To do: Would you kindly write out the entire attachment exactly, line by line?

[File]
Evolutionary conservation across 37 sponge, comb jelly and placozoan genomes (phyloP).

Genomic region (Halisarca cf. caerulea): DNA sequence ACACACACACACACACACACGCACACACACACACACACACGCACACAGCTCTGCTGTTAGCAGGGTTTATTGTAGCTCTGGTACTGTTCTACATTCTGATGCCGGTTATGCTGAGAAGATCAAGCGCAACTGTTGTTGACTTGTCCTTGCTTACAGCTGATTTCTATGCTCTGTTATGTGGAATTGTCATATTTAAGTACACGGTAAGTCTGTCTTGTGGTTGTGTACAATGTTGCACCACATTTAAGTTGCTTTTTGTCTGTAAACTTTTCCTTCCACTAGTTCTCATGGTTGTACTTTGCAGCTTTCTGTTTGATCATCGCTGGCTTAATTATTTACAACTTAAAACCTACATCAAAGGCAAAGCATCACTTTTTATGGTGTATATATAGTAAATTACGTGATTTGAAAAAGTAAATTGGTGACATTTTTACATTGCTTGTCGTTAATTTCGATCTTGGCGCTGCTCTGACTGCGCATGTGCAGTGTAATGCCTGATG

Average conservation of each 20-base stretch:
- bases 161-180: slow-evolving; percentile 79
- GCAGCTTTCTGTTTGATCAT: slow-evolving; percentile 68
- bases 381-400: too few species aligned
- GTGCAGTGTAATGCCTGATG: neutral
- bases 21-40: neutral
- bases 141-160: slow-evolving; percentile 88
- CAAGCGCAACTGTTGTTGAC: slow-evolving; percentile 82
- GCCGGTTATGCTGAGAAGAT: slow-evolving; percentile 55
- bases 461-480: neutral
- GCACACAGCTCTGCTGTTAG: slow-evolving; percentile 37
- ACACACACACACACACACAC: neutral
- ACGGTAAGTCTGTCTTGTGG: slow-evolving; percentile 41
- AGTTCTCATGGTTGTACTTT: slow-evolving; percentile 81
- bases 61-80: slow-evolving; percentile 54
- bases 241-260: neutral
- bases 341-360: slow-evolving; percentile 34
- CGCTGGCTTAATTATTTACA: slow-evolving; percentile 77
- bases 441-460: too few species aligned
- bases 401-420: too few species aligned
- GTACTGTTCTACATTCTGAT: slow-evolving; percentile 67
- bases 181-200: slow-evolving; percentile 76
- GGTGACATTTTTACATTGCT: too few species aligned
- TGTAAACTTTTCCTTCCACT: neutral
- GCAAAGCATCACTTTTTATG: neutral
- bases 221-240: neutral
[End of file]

Evolutionary conservation across 37 sponge, comb jelly and placozoan genomes (phyloP).

Genomic region (Halisarca cf. caerulea): DNA sequence ACACACACACACACACACACGCACACACACACACACACACGCACACAGCTCTGCTGTTAGCAGGGTTTATTGTAGCTCTGGTACTGTTCTACATTCTGATGCCGGTTATGCTGAGAAGATCAAGCGCAACTGTTGTTGACTTGTCCTTGCTTACAGCTGATTTCTATGCTCTGTTATGTGGAATTGTCATATTTAAGTACACGGTAAGTCTGTCTTGTGGTTGTGTACAATGTTGCACCACATTTAAGTTGCTTTTTGTCTGTAAACTTTTCCTTCCACTAGTTCTCATGGTTGTACTTTGCAGCTTTCTGTTTGATCATCGCTGGCTTAATTATTTACAACTTAAAACCTACATCAAAGGCAAAGCATCACTTTTTATGGTGTATATATAGTAAATTACGTGATTTGAAAAAGTAAATTGGTGACATTTTTACATTGCTTGTCGTTAATTTCGATCTTGGCGCTGCTCTGACTGCGCATGTGCAGTGTAATGCCTGATG

Average conservation of each 20-base stretch:
- bases 161-180: slow-evolving; percentile 79
- GCAGCTTTCTGTTTGATCAT: slow-evolving; percentile 68
- bases 381-400: too few species aligned
- GTGCAGTGTAATGCCTGATG: neutral
- bases 21-40: neutral
- bases 141-160: slow-evolving; percentile 88
- CAAGCGCAACTGTTGTTGAC: slow-evolving; percentile 82
- GCCGGTTATGCTGAGAAGAT: slow-evolving; percentile 55
- bases 461-480: neutral
- GCACACAGCTCTGCTGTTAG: slow-evolving; percentile 37
- ACACACACACACACACACAC: neutral
- ACGGTAAGTCTGTCTTGTGG: slow-evolving; percentile 41
- AGTTCTCATGGTTGTACTTT: slow-evolving; percentile 81
- bases 61-80: slow-evolving; percentile 54
- bases 241-260: neutral
- bases 341-360: slow-evolving; percentile 34
- CGCTGGCTTAATTATTTACA: slow-evolving; percentile 77
- bases 441-460: too few species aligned
- bases 401-420: too few species aligned
- GTACTGTTCTACATTCTGAT: slow-evolving; percentile 67
- bases 181-200: slow-evolving; percentile 76
- GGTGACATTTTTACATTGCT: too few species aligned
- TGTAAACTTTTCCTTCCACT: neutral
- GCAAAGCATCACTTTTTATG: neutral
- bases 221-240: neutral